Almost half of headteachers find it difficult to commission mental health services for pupils

'We should not expect school leaders to become mental health experts,' says charity boss

Eleanor Busby
Education Correspondent
Friday 09 February 2018 01:20
Nearly half of headteachers struggle to commission mental health services for pupils in need
Nearly half of headteachers struggle to commission mental health services for pupils in need

Nearly half of headteachers struggle to commission mental health services for pupils in need, new research suggests.

More than two-fifths of school leaders said a lack of knowledge of the support needed was stopping them from helping pupils, the survey from children’s mental health charity Place2Be found.

And more than a third of heads said they did not feel confident in commissioning a counsellor or therapist, according to the findings.

Headteachers, counsellors and psychotherapists were interviewed as part of the study – and nine in 10 respondents said funding issues limited the provision of mental health support at schools.

Place2Be, who published the study on Children’s Mental Health Week, argued that mental health services in schools are critical as half of mental health problems in adults start by the age of 14.

Catherine Roche, chief executive of Place2Be, said: “School leaders are already under immense pressure to deliver academic progress – and we shouldn’t expect them to become mental health experts as well.”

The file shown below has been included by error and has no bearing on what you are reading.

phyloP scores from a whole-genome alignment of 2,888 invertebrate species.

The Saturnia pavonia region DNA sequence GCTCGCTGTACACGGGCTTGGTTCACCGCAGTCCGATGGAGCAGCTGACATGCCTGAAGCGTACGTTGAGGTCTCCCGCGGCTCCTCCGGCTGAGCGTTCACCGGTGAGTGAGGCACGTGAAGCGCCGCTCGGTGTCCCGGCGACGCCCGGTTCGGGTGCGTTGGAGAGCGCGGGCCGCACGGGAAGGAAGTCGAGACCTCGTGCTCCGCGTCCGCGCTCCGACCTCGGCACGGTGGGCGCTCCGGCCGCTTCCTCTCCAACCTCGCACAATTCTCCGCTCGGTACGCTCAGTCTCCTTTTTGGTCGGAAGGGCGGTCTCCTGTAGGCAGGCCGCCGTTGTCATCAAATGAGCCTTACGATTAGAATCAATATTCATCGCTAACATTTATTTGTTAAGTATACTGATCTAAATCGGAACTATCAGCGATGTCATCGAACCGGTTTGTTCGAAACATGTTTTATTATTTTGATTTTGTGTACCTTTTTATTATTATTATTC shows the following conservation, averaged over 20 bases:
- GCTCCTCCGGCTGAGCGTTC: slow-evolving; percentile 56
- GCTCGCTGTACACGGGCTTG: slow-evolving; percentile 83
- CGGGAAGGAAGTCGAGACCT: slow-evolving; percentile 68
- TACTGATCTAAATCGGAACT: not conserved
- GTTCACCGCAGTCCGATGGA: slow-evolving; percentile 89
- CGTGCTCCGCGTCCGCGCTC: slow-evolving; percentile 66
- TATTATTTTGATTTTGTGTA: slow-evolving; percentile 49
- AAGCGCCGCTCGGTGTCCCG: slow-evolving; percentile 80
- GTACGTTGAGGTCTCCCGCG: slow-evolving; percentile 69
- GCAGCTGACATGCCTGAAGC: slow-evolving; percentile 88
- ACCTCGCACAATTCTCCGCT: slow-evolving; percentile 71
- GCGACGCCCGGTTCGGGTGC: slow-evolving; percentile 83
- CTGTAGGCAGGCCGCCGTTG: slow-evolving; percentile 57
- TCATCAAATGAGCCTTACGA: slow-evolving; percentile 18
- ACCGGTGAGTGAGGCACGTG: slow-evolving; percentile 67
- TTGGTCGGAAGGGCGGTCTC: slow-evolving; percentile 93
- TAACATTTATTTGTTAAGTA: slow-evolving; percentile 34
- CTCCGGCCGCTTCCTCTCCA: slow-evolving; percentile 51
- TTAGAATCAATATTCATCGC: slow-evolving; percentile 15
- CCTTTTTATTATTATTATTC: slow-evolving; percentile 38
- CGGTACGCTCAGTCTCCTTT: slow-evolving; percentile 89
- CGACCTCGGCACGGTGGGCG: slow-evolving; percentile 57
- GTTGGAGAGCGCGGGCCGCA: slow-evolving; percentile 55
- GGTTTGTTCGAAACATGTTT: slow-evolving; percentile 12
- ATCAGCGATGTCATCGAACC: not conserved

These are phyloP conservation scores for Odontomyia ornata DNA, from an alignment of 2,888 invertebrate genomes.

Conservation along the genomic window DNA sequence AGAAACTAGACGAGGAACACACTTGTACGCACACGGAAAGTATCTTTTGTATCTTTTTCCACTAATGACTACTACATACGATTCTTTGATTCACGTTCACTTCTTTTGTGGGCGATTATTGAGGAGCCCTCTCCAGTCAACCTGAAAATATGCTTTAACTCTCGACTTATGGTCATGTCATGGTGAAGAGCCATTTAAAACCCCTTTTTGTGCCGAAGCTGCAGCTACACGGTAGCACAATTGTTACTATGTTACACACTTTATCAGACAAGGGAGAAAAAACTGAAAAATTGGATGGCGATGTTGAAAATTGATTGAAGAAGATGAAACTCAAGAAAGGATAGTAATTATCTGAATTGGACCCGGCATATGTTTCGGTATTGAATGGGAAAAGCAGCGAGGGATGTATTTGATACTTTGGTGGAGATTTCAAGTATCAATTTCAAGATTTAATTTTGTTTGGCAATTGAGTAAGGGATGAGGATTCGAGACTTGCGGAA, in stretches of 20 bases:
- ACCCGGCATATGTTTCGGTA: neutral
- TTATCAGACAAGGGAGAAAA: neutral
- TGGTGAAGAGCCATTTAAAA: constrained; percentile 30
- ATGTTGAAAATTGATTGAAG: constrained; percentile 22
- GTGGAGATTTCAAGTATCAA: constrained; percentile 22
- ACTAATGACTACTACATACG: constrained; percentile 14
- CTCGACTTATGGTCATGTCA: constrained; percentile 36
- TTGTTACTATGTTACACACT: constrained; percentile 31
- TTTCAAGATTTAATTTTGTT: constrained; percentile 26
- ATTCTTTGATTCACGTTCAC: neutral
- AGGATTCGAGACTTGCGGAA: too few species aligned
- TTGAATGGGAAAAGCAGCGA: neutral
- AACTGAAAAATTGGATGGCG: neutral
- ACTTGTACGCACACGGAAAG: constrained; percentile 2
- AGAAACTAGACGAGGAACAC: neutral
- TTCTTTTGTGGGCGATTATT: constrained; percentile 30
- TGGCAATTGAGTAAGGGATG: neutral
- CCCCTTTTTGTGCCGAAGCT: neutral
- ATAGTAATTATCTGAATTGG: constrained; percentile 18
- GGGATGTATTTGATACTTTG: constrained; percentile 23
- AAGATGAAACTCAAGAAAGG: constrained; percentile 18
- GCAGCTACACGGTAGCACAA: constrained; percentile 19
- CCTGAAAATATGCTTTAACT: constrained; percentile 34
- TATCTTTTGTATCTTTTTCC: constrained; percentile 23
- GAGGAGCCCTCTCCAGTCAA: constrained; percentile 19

Schools need to have access to “dedicated funding, support and training to be able to source, commission and evaluate services effectively”, she added.

The findings come after education minister Nick Gibb told MPs during a select committee on mental health this week that examining pupils earlier on in their school careers could help alleviate stress.

And yesterday Ged Flynn, chief executive of suicide prevention charity Papyrus, said teachers should be prepared to speak to pupils about suicide if they noticed a change in the child's behaviour.

The charity leader said school staff should not feel embarrassed or scared to ask children about their mental health as part of a drive to cut self-harm and depression among young people.

Paul Whiteman, general secretary of school leaders’ union NAHT, said: “School leaders are not experts in therapeutic interventions so it can be difficult to know what kind of support is needed.

“NAHT has continually argued for a more rounded approach, to take some of the emphasis away from schools and re-assert the importance of well-resourced and accessible local support services.”

Yesterday, Health Secretary Jeremy Hunt announced a new £5m programme to train primary school staff in mental health first aid.

It will help teachers spot the early signs of mental illness in young children and scheme introduced in secondary schools last summer.

A Government spokesperson said: “To support schools, the Government has pledged £1.7bn to help promote, protect and improve children and young people’s mental health and wellbeing.

“Our proposals outlined in the children and young people’s mental health green paper will provide significant additional resources for early mental health intervention for all schools.

“This includes improving the links between the NHS and schools, speeding up access to more intensive support, as well as boosting capacity to ensure early intervention and help schools to decide what other support to provide.”

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